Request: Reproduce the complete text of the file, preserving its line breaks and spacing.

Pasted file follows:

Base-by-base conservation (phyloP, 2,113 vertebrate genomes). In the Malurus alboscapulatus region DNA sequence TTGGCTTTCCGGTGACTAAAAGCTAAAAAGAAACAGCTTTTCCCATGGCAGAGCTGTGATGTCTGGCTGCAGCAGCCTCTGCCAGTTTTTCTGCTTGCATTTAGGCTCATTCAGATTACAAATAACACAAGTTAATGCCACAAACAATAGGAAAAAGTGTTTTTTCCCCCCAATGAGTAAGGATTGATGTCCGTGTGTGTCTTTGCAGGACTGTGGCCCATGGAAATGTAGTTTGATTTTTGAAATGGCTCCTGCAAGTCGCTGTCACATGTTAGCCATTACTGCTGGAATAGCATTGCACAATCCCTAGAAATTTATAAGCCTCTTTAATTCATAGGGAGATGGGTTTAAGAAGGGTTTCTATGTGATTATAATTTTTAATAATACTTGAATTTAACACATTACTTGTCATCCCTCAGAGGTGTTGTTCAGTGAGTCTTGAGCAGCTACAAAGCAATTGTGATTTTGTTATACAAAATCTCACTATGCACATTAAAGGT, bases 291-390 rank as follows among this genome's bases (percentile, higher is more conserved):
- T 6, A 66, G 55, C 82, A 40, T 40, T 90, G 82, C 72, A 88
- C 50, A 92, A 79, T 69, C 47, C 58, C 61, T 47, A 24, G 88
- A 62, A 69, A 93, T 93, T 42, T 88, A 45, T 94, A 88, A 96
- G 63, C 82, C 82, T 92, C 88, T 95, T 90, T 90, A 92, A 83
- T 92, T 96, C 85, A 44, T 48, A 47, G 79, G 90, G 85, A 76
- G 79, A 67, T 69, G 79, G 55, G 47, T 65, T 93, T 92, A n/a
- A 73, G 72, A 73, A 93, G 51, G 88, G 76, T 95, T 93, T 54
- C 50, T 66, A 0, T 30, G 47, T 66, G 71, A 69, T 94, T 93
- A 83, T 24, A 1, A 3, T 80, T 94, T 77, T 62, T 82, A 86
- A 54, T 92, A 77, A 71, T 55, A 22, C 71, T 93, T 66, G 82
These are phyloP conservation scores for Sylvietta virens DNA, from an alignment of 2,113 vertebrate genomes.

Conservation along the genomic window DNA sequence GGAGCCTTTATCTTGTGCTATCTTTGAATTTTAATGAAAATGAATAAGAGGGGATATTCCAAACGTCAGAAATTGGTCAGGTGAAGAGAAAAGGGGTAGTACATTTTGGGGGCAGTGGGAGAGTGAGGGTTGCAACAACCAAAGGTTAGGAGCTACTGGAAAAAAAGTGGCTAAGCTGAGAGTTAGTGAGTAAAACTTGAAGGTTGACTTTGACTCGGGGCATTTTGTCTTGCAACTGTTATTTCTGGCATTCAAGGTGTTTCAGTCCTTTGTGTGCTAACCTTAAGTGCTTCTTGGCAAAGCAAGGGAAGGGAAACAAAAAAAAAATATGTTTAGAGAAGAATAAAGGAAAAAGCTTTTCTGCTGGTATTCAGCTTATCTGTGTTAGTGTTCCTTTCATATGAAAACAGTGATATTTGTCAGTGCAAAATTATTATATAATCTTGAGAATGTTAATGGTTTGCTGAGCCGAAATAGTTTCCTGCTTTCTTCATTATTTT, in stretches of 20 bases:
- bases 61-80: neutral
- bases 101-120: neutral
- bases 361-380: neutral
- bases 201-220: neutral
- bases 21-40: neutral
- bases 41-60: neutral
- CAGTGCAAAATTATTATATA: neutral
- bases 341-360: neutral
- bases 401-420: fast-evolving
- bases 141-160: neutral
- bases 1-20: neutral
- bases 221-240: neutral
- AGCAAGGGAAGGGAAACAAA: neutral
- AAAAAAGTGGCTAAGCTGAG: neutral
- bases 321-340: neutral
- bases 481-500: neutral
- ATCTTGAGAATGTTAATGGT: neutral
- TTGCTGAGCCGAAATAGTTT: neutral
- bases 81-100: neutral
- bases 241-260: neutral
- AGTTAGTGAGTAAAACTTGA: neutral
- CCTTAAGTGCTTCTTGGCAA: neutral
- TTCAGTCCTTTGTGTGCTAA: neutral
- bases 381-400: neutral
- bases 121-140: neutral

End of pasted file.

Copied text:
Base-by-base conservation (phyloP, 2,113 vertebrate genomes). In the Malurus alboscapulatus region DNA sequence TTGGCTTTCCGGTGACTAAAAGCTAAAAAGAAACAGCTTTTCCCATGGCAGAGCTGTGATGTCTGGCTGCAGCAGCCTCTGCCAGTTTTTCTGCTTGCATTTAGGCTCATTCAGATTACAAATAACACAAGTTAATGCCACAAACAATAGGAAAAAGTGTTTTTTCCCCCCAATGAGTAAGGATTGATGTCCGTGTGTGTCTTTGCAGGACTGTGGCCCATGGAAATGTAGTTTGATTTTTGAAATGGCTCCTGCAAGTCGCTGTCACATGTTAGCCATTACTGCTGGAATAGCATTGCACAATCCCTAGAAATTTATAAGCCTCTTTAATTCATAGGGAGATGGGTTTAAGAAGGGTTTCTATGTGATTATAATTTTTAATAATACTTGAATTTAACACATTACTTGTCATCCCTCAGAGGTGTTGTTCAGTGAGTCTTGAGCAGCTACAAAGCAATTGTGATTTTGTTATACAAAATCTCACTATGCACATTAAAGGT, bases 291-390 rank as follows among this genome's bases (percentile, higher is more conserved):
- T 6, A 66, G 55, C 82, A 40, T 40, T 90, G 82, C 72, A 88
- C 50, A 92, A 79, T 69, C 47, C 58, C 61, T 47, A 24, G 88
- A 62, A 69, A 93, T 93, T 42, T 88, A 45, T 94, A 88, A 96
- G 63, C 82, C 82, T 92, C 88, T 95, T 90, T 90, A 92, A 83
- T 92, T 96, C 85, A 44, T 48, A 47, G 79, G 90, G 85, A 76
- G 79, A 67, T 69, G 79, G 55, G 47, T 65, T 93, T 92, A n/a
- A 73, G 72, A 73, A 93, G 51, G 88, G 76, T 95, T 93, T 54
- C 50, T 66, A 0, T 30, G 47, T 66, G 71, A 69, T 94, T 93
- A 83, T 24, A 1, A 3, T 80, T 94, T 77, T 62, T 82, A 86
- A 54, T 92, A 77, A 71, T 55, A 22, C 71, T 93, T 66, G 82
These are phyloP conservation scores for Sylvietta virens DNA, from an alignment of 2,113 vertebrate genomes.

Conservation along the genomic window DNA sequence GGAGCCTTTATCTTGTGCTATCTTTGAATTTTAATGAAAATGAATAAGAGGGGATATTCCAAACGTCAGAAATTGGTCAGGTGAAGAGAAAAGGGGTAGTACATTTTGGGGGCAGTGGGAGAGTGAGGGTTGCAACAACCAAAGGTTAGGAGCTACTGGAAAAAAAGTGGCTAAGCTGAGAGTTAGTGAGTAAAACTTGAAGGTTGACTTTGACTCGGGGCATTTTGTCTTGCAACTGTTATTTCTGGCATTCAAGGTGTTTCAGTCCTTTGTGTGCTAACCTTAAGTGCTTCTTGGCAAAGCAAGGGAAGGGAAACAAAAAAAAAATATGTTTAGAGAAGAATAAAGGAAAAAGCTTTTCTGCTGGTATTCAGCTTATCTGTGTTAGTGTTCCTTTCATATGAAAACAGTGATATTTGTCAGTGCAAAATTATTATATAATCTTGAGAATGTTAATGGTTTGCTGAGCCGAAATAGTTTCCTGCTTTCTTCATTATTTT, in stretches of 20 bases:
- bases 61-80: neutral
- bases 101-120: neutral
- bases 361-380: neutral
- bases 201-220: neutral
- bases 21-40: neutral
- bases 41-60: neutral
- CAGTGCAAAATTATTATATA: neutral
- bases 341-360: neutral
- bases 401-420: fast-evolving
- bases 141-160: neutral
- bases 1-20: neutral
- bases 221-240: neutral
- AGCAAGGGAAGGGAAACAAA: neutral
- AAAAAAGTGGCTAAGCTGAG: neutral
- bases 321-340: neutral
- bases 481-500: neutral
- ATCTTGAGAATGTTAATGGT: neutral
- TTGCTGAGCCGAAATAGTTT: neutral
- bases 81-100: neutral
- bases 241-260: neutral
- AGTTAGTGAGTAAAACTTGA: neutral
- CCTTAAGTGCTTCTTGGCAA: neutral
- TTCAGTCCTTTGTGTGCTAA: neutral
- bases 381-400: neutral
- bases 121-140: neutral